FedEx does not necessarily state all its policies, but they can be inferred through their actions; their policies clearly include being bold and aggressive, based off of intelligently collected information. There is also a strong emphasis on ethical policies. Their mission statement calls for high ethics, high quality services, and mutual reward for all stakeholders. This mission leads to a company culture of high ethics, pride in the company, and a need to give back to the community. FedEx does these in terms of environmental and social responsibilities.
The legal structure of FedEx is the C-class Corporation. There is a history of long and short term goals that have been completed successfully, and many more in the process of completion now. The market is generally business people who need fast, reliant transfers around the globe. However, the size and number of divisions of FedEx means that the market and marketing strategies can greatly vary. FedEx is very focus on growing and constantly improving their speed of service, demonstrated through their history of being first to try new technologies. Their services range from information systems, to delivery, to custom printing.
The organizational structure of FedEx is divided first by the division (E.g. services offered) and then by each region, as most of FedEx’s operations are global. Their structure is very complicated, yet very well planned out. This must be the case for so many divisions, in so many places, to work together so efficiently. Their strong organizational skills are definitely a reason for their great success. Likewise, FedEx is on top of human resource management, with strong orientation & training practices. Their policies focus on the needs of their employees, and they strongly support—through words and action—workplace diversity. All of this shines through in terms of a strong, growing financial position.
Leading & Influencing
The use of groups is strongly utilized in FedEx, with member of a group ranging in job hierarchy as well as expertise. Top managers typically set the long-term company goals, however, if there is an unsatisfied customer, they will find the time to address that customer themselves. While the teams come to conclusions, it is ultimately the higher management who makes the final decisions. In this way, the process of decision making could be called authoritative, though the manager still takes the group’s conclusions into consideration.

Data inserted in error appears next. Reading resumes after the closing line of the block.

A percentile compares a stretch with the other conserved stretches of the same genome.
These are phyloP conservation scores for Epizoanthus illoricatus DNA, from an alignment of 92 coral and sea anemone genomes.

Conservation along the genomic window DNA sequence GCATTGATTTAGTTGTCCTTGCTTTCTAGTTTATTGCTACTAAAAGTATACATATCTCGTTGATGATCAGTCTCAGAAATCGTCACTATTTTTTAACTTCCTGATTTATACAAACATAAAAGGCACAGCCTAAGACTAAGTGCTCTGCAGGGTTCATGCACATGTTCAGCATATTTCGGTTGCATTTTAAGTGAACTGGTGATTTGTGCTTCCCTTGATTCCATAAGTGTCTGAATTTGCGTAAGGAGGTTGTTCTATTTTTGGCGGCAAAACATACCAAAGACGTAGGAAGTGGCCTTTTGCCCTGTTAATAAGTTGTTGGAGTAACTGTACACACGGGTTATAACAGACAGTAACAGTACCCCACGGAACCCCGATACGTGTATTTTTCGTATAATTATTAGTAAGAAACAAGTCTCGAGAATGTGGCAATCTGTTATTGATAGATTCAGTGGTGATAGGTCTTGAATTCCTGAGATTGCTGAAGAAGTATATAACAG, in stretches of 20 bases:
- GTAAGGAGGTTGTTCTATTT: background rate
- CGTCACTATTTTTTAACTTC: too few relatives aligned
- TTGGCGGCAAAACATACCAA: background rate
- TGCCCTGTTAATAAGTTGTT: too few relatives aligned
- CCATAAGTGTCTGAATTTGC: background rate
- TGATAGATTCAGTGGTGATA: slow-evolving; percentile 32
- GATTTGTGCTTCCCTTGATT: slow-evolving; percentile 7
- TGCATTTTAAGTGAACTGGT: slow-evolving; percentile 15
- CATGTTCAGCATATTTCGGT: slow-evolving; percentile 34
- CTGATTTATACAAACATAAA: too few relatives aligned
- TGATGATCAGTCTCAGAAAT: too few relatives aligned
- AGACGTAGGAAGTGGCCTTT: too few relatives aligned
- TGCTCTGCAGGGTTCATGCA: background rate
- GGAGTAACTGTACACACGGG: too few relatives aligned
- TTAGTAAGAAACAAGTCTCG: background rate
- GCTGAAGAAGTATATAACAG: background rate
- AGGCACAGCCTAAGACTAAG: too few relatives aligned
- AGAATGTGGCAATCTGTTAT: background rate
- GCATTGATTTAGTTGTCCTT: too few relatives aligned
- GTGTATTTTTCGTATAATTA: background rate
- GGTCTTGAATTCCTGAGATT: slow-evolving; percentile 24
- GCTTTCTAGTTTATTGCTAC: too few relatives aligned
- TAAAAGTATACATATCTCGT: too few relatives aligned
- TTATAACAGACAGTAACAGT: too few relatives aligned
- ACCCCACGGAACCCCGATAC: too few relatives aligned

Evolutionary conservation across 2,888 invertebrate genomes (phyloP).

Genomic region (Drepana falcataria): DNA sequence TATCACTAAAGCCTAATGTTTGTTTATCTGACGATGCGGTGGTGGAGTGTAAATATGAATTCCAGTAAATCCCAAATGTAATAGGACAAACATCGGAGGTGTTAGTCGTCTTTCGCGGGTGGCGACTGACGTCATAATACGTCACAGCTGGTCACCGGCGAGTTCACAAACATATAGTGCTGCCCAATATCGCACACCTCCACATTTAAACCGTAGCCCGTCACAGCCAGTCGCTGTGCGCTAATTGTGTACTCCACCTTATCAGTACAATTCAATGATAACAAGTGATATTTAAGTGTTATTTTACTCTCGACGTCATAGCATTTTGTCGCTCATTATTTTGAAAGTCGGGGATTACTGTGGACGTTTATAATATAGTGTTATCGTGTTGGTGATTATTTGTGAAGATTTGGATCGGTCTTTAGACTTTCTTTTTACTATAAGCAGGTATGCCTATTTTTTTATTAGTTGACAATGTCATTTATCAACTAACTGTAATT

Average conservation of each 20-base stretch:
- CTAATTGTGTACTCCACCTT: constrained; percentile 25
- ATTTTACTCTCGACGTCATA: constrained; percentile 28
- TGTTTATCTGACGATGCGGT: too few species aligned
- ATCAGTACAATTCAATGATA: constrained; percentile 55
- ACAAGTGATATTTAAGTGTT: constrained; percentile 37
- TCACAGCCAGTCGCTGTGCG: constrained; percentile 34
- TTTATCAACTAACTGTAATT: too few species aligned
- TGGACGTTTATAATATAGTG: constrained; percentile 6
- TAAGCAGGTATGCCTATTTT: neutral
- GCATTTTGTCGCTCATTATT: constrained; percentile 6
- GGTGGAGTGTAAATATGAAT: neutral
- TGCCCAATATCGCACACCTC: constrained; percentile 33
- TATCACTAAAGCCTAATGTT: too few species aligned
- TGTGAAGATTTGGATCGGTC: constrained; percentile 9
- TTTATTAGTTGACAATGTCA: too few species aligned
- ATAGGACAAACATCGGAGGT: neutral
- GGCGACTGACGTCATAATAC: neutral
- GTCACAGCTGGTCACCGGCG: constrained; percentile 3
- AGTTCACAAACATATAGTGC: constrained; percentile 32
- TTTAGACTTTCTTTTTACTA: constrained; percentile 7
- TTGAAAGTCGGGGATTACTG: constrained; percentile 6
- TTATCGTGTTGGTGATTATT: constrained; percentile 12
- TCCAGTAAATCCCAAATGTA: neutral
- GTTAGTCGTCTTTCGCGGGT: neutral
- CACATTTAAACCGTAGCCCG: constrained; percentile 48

The three processes of controlling—measuring, comparing, correcting—are utilized well by FedEx. There are systems, largely electronic, in place that tell managers how much the company transfers in a day. FedEx assesses their organizational execution in relation to productivity by package count and revenue yield per package, in relation to on-time service and customer service ratings. The roots of any problems found after an evaluation are then discovered and solved; all this done by a team of specialists. Overall, FedEx’s success can be largely attributed to strong controls, and a constant drive to improve based off the control data collected. _____________________________________________________________ History of FedEx_______________________________________________
Federal Express started as a term paper written by Frederick W. Smith on the inadequacy of air shipments and fast package deliveries. He recognized the need for a system to specifically manage air-freight. Such a system began development by Smith in 1971, when he faced great difficulties making quick deliveries in his aviation business. Shortly thereafter, Federal Express was created and incorporated. Named ‘Federal’ to imply patriotism and the desire to be involved in national growth/activity; named ‘Express’ to recognize the goal of speedy deliveries. The first operations occurred...